United States of America, Appellee, v. Nennon Short, Appellant.united States of America, Appellee, v. Carroll Ricardo Jackson, Appellant, 38 F.3d 610 (D.C. Cir. 1994)

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U.S. Court of Appeals for the District of Columbia Circuit - 38 F.3d 610 (D.C. Cir. 1994)

Oct. 5, 1994


Before: WILLIAMS and SENTELLE, Circuit Judges.

JUDGMENT

PER CURIAM.


These consolidated cases were considered on appeal from the United States District Court for the District of Columbia and on the briefs filed by the parties and arguments by counsel. The arguments have been accorded full consideration by the court and occasion no need for a published opinion. See D.C. Cir. Rule 36(b). For the reasons stated herein, it is

ORDERED and ADJUDGED, by the Court, that appellants' convictions are affirmed. Appellants were arrested while in immediate flight from an arrest based on probable cause. The arresting officers were thus justified in entering the premises at 1859 Franklin Street pursuant to the "hot pursuit" exception to the Fourth Amendment's warrant requirement. See United States v. Santana, 427 U.S. 38, 43 (1976). The evidence establishing appellants' guilt was sufficient to support their respective convictions. As for Jackson's distribution conviction, a reasonable juror could infer from Jackson's presence and activity at the undercover buy that he was a willing participant in the sale. As for appellants' possession with intent to distribute convictions, the evidence linking the sale to the cache of drugs found in Karen Short's bedroom was sufficient to establish that appellants had constructive possession over the cache. See United States v. Dunn, 846 F.2d 761, 763-64 (D.C. Cir. 1989) (" [P]resence, proximity or association may establish a prima facie case of drug possession when colored by evidence linking the accused to an ongoing criminal operation of which that possession is a part.") Finally, the ready accessibility and proximity of the firearm and loaded magazine clips found on the premises are sufficient to support an inference that Jackson used a firearm during and in relation to the commission of a drug trafficking offense in violation of 18 U.S.C. § 924(c). See United States v. Bailey, No. 90-3119, et al., slip op. (D.C. Cir. October 4, 1994).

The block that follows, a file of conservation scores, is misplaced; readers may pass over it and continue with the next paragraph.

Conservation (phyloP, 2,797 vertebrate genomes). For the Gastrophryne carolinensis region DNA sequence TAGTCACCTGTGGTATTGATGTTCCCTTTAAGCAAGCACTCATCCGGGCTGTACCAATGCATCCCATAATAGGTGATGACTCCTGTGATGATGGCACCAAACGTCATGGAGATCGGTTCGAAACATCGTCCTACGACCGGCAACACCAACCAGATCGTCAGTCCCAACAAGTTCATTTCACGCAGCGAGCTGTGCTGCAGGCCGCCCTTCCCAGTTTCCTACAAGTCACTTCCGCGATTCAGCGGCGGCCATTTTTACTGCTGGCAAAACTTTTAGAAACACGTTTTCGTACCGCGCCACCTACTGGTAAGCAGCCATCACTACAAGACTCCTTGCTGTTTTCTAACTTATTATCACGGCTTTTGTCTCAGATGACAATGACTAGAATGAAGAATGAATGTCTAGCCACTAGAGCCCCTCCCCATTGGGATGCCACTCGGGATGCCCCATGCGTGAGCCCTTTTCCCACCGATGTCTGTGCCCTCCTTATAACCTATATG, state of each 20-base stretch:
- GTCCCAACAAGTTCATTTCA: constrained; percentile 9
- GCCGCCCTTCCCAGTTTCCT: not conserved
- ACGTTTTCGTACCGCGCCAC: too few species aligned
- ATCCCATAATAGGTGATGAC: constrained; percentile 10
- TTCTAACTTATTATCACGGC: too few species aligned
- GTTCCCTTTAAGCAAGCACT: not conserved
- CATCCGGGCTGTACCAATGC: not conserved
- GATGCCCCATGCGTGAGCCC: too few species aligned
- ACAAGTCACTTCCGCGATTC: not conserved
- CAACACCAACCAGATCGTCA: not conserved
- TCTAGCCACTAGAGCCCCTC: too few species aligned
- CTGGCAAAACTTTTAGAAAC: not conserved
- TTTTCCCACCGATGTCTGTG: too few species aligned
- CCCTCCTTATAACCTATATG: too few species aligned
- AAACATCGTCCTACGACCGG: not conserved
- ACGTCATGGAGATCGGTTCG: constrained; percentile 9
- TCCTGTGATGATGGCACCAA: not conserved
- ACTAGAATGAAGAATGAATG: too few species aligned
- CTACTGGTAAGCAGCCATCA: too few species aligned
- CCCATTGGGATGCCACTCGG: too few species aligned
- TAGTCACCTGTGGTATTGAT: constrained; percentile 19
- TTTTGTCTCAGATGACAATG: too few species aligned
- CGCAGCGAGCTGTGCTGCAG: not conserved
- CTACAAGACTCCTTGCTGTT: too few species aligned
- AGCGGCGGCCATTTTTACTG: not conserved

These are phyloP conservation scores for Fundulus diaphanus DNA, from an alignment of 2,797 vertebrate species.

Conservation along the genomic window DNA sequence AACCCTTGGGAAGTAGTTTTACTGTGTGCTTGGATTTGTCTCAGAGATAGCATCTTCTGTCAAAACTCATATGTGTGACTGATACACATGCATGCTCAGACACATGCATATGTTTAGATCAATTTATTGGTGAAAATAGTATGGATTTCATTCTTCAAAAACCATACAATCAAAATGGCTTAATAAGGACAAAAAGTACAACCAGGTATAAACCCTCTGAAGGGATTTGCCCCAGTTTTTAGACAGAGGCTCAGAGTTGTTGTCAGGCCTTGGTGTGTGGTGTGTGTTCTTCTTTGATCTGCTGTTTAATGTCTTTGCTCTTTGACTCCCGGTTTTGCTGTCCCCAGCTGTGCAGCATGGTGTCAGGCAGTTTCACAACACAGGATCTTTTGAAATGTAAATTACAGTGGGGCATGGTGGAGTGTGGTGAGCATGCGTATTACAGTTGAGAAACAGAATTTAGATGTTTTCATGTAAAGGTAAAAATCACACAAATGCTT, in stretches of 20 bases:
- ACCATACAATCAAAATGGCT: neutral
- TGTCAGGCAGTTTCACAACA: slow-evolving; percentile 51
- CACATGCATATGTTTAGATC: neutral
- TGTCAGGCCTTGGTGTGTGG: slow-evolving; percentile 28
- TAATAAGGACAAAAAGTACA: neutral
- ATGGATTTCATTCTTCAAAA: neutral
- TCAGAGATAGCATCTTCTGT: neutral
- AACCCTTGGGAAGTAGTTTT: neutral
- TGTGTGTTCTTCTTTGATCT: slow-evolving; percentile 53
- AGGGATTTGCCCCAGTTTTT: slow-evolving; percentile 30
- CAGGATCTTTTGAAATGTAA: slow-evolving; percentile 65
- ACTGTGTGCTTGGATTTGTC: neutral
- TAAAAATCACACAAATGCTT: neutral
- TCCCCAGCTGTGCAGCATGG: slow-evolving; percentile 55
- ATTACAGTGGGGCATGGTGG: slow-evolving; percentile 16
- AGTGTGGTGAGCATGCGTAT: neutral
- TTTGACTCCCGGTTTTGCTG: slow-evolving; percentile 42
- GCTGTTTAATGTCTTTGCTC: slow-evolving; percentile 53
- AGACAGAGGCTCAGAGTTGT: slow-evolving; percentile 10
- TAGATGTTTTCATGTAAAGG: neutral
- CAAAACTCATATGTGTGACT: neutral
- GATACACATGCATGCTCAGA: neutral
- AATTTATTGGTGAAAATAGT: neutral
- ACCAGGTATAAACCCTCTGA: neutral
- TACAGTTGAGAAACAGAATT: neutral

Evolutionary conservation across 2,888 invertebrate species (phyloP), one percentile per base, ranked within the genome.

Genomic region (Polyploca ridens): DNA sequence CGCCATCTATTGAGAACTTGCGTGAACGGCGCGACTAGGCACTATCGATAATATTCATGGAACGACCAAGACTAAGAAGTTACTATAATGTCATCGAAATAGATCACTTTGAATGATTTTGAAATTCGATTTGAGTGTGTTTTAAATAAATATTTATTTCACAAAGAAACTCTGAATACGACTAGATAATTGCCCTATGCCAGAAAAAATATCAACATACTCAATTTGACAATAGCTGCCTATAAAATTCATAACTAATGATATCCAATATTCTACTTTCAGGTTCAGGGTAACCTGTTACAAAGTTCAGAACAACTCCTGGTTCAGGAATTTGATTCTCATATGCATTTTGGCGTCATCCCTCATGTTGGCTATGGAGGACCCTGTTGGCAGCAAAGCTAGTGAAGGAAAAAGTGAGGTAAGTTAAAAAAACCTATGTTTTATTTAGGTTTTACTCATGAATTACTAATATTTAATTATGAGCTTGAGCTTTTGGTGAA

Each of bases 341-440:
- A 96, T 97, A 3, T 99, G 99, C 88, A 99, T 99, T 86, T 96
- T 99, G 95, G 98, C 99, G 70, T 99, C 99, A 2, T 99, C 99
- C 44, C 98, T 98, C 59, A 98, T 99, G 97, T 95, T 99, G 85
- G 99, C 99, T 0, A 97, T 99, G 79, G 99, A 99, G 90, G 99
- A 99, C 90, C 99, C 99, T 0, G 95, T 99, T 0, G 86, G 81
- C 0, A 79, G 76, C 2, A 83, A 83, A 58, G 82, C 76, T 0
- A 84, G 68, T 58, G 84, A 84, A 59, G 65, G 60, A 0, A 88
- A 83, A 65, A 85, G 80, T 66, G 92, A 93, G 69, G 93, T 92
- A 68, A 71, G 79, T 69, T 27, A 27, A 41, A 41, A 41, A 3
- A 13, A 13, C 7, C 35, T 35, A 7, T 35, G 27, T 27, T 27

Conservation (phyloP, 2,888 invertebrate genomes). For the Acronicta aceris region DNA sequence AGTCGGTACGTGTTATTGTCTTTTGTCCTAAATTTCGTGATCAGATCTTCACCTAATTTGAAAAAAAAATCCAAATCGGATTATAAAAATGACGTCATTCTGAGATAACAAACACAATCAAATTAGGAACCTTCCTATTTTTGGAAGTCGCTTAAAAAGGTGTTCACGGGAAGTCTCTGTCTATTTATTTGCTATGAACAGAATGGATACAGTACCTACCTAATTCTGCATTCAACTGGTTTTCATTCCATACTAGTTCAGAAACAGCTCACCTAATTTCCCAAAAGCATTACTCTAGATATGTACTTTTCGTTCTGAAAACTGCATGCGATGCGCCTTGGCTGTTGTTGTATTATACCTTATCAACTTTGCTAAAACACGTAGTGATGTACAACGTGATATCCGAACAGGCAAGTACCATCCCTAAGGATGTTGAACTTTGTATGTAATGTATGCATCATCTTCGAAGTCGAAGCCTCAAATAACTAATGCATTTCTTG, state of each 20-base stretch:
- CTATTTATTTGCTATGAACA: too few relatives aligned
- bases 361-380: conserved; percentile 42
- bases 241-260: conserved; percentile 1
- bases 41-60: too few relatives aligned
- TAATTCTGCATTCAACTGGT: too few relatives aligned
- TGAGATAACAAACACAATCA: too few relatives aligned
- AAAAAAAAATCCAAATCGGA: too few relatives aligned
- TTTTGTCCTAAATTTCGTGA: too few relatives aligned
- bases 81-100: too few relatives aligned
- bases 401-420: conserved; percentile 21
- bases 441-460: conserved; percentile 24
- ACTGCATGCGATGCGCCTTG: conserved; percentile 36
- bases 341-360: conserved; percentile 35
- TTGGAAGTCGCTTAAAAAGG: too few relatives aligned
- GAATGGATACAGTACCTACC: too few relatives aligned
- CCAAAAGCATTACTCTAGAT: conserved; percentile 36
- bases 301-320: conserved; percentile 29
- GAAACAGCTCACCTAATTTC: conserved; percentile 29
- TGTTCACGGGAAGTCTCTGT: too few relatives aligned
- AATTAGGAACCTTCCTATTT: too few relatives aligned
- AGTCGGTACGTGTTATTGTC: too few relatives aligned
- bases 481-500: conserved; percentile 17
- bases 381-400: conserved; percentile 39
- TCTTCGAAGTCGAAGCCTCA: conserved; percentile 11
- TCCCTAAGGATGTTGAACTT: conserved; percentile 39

The clerk is directed to withhold issuance of the mandate herein until seven days after disposition of any timely petition for rehearing. See D.C. Cir. Rule 41(a) (1).